Former White House Press Secretary: Continuous Learning Key to Professional Success

Obama White House Press Secretary Josh Earnest shared political and career advice with GSPM students.

July 18, 2017

By John Brandt

josh earnestFormer White House Press Secretary Josh Earnest told a group of students at George Washington University that taking a variety of jobs is key to career success in political communications.

During a recent appearance at the Graduate School of Political Management’s (GSPM) Ethical Standards in Public Relations course, Mr. Earnest told students that one of the key components of his professional career has been shifting from large organizations to smaller ones in order to learn and refine new skills.

He said that system was essential to landing one of the most well-known communications jobs—White House press secretary.

“There’s a pattern over the course of my career path that was very beneficial to me,” Mr. Earnest said. “I tried to look for opportunities where I was a part of a very big team that was led by someone I really respected where I was in an environment where I felt like I could learn something.

“Then I would pivot to an opportunity where I was running the show. Where I was the one calling the shots,” he said.

Mr. Earnest said that model gave him the opportunity to learn and to test new strategies every step of the way.

By GSPM student standards, Mr. Earnest was a latecomer to politics. His first involvement didn’t come until after he completed his undergraduate degree from Rice University, when he took a job doing opposition research for Houston
Democratic mayoral candidate Lee Brown. Though the tools were different (rapid response came via the fax machine not Twitter), the fundamentals were the same then as they are today. Mr. Earnest was responsible for cataloguing his boss’s past achievements and crafting counter-arguments for opponents’ attacks.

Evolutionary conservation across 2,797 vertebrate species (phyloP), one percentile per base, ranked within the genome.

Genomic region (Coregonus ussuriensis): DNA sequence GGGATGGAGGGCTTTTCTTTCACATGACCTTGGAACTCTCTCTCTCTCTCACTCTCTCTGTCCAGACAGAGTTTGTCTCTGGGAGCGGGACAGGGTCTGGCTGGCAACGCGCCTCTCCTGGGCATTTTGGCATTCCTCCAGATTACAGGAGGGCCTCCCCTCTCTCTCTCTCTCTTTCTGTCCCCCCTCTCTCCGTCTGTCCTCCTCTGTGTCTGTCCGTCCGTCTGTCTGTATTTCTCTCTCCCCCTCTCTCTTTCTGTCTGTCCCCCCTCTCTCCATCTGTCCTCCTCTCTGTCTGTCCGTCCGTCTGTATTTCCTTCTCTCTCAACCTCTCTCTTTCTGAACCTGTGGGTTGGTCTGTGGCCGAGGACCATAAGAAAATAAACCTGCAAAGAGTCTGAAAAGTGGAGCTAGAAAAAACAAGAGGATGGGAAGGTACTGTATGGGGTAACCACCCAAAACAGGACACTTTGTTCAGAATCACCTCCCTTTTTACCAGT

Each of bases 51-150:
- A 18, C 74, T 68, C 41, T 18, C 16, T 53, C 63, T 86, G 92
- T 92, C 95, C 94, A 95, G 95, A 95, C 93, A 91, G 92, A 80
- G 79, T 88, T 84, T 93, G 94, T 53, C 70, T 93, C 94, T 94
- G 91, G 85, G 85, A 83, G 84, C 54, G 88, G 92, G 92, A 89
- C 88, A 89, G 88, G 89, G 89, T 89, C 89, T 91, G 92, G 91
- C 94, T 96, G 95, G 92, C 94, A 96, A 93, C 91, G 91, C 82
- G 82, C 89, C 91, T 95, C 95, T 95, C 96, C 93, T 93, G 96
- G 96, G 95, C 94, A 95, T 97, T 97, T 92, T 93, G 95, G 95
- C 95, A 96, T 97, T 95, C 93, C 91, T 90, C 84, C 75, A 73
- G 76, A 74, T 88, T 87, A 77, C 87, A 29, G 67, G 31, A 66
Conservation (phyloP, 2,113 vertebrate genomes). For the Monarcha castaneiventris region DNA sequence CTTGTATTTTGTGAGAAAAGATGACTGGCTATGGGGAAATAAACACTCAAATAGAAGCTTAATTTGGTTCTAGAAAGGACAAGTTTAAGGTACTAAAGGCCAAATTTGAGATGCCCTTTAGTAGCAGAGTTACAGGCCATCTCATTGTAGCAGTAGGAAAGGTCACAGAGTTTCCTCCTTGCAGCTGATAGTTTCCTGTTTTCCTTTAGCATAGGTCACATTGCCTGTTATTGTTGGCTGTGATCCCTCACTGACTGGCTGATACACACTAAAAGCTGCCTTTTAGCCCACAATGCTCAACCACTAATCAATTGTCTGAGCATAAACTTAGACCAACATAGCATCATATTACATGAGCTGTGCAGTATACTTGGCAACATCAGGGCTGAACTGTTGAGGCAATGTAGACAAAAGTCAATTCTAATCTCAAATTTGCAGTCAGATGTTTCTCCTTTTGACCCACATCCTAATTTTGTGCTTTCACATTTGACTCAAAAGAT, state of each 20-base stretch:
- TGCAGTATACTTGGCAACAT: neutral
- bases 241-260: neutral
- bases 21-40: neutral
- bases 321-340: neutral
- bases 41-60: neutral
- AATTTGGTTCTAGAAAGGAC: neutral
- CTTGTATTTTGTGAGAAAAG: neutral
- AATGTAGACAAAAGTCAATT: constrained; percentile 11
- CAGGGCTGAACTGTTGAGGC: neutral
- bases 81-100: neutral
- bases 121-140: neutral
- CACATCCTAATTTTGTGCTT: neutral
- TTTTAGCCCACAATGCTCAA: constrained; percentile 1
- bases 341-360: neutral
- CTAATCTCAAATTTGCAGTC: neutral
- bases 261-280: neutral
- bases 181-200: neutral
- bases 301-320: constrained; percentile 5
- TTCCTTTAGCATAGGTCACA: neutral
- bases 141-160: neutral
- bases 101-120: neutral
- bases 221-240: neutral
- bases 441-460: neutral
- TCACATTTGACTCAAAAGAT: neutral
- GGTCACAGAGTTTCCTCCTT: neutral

After the campaign ended, Mr. Earnest moved to move to Washington, D.C., and eventually landed a job with a media firm doing message testing for New York City Independent mayoral candidate Michael Bloomberg, perhaps the largest and most well-funded mayoral campaign in the country. From that large operation, Mr. Earnest went small, taking a job on Capitol Hill as communications director for U.S. Rep. Robert Marion Berry (D-Ark.).

Moving back into electoral work, Mr. Earnest joined the Obama presidential campaign in Iowa in 2008, moved to the White House in January 2009 and stayed through the last day of the administration.

Mr. Earnest gave the students another piece of media relations advice that he said could be useful to the current occupants of the White House. He said that the way to deal with tough reporters is to give them what they crave: respect. Their approach with CNN’s Jim Acosta, for example, was to give him more of an answer than he expected. “And it worked,” said Mr. Earnest. “It didn’t always lead to the best stories… but he was fair and to his credit he worked really hard so when we gave him information he used it.”

Mr. Earnest said that understanding the role of the press is essential for any effective communicator.

After his opening remarks, students were privy to an “off-the-record” question-and-answer session where the former press secretary shared more career advice and White House insights.


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